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Coronavirus Concern Has Census Outreach Shifting Tactics

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Los Angeles Test Site Documentation inside the offices of the Burreau in Glendale, California on March 9, 2010. (Lee Roth/Roth Stock Digital Media courtesy of U.S. Census Bureau)
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Tomorrow is the official launch of the 2020 US Census. That means it's crunch time for community organizations as they work to engage historically undercounted people, like immigrants, renters, and seniors. Now with a pandemic on their hands, outreach work just got even harder.

"I am concerned in the sense that our population is highly connected," said Isabel Kang, Outreach and Services Manager of the Korean Resource Center, which provides support to immigrants and seniors in Koreatown.

"There are rumors going around that there was this Korean air flight attendant in K-Town visiting every one of those eating places," Kang said. That flight attendant wasn't actually contagious with coronavirus, but concerns like that have prompted the KRC to stop canvassing at senior centers and local business — places at high-risk of spreading germs.

"We're waiting a little bit to see if things get more stable," Kang said, adding that people are generally avoiding group events. "For the last two or three weeks, even my mom hasn't gone to church."

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The Korean Resource Center is rethinking outreach to the neighborhood's vulnerable elderly population. (Caroline Champlin/LAist)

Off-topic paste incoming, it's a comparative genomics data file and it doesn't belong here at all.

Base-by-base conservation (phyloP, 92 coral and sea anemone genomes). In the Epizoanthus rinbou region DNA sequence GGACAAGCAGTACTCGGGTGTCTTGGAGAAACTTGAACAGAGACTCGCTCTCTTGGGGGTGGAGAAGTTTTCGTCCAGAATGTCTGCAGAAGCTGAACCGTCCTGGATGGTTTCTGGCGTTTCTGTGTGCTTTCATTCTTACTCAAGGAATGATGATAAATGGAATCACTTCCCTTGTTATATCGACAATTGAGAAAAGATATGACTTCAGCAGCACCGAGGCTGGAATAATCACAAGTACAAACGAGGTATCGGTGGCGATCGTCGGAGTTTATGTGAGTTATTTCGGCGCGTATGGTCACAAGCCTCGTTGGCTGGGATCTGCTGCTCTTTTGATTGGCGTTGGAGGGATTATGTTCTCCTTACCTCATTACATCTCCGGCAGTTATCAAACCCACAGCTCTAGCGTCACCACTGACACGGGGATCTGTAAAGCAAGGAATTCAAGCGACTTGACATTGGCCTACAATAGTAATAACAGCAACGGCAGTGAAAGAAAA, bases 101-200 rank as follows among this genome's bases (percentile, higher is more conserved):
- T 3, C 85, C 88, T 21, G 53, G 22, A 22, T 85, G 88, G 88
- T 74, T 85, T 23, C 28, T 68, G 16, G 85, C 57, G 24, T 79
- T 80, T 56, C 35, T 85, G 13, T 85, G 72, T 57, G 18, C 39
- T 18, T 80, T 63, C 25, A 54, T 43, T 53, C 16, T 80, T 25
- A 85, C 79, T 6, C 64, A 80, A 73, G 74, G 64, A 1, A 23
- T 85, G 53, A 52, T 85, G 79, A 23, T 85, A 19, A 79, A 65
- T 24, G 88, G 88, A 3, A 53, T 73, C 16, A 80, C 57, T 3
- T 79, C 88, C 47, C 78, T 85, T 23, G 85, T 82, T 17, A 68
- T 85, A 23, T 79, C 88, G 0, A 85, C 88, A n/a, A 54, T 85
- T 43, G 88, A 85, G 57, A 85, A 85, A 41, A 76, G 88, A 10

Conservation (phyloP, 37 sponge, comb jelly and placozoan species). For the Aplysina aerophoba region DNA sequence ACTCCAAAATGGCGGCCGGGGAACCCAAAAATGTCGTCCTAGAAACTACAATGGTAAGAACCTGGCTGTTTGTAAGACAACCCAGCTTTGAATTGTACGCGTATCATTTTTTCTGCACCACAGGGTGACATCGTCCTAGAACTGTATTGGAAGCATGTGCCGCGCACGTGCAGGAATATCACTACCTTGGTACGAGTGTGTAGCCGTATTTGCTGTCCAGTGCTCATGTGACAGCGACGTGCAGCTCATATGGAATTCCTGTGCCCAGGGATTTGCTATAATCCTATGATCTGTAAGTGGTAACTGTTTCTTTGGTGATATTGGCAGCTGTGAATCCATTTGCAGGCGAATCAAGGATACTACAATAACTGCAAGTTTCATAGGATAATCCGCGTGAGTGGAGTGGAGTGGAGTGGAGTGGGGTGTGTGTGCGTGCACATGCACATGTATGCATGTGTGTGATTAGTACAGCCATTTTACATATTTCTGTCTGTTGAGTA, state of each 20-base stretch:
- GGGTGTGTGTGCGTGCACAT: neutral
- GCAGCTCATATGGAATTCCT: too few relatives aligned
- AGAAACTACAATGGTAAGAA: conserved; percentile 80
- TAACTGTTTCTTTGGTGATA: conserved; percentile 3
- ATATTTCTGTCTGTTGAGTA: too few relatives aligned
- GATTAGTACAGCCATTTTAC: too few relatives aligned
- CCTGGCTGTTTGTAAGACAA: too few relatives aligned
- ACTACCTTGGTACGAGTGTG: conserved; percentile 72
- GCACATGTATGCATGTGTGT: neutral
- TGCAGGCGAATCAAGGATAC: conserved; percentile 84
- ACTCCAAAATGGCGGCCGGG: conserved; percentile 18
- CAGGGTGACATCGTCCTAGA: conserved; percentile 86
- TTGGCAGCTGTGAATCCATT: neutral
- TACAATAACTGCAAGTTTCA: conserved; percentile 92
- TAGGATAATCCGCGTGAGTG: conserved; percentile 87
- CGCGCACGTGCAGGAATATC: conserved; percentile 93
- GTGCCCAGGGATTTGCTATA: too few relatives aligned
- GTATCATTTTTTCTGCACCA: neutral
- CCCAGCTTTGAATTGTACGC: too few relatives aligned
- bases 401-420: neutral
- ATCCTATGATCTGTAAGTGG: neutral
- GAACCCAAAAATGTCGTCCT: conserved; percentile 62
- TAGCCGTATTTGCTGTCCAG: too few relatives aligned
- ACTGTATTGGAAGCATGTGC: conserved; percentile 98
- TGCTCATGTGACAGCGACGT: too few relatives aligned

According to the U.S. Census Bureau, the neighborhood around the KRC is one of the hardest to count in Los Angeles County because of a large renter population and households with limited English. Kang said encouraging the Korean community to participate can be challenging even beyond those barriers.

"They don't want to be counted. They don't want to be visible at all. Especially people with family members — or themselves — that don't have the proper papers," Kang said. "So people live their lives in really quiet ways."

Kang is hoping to explain that census participation translates to federal funding and potentially more political representation. But instead of focusing on reaching out in person, the KRC will call and text the 10,000 KRC members.

The center has also developed postcard flyers they're still hoping to give out in person. In Korean and English the card reads, "Census is a seed," and comes with California Poppy seeds taped on the front.

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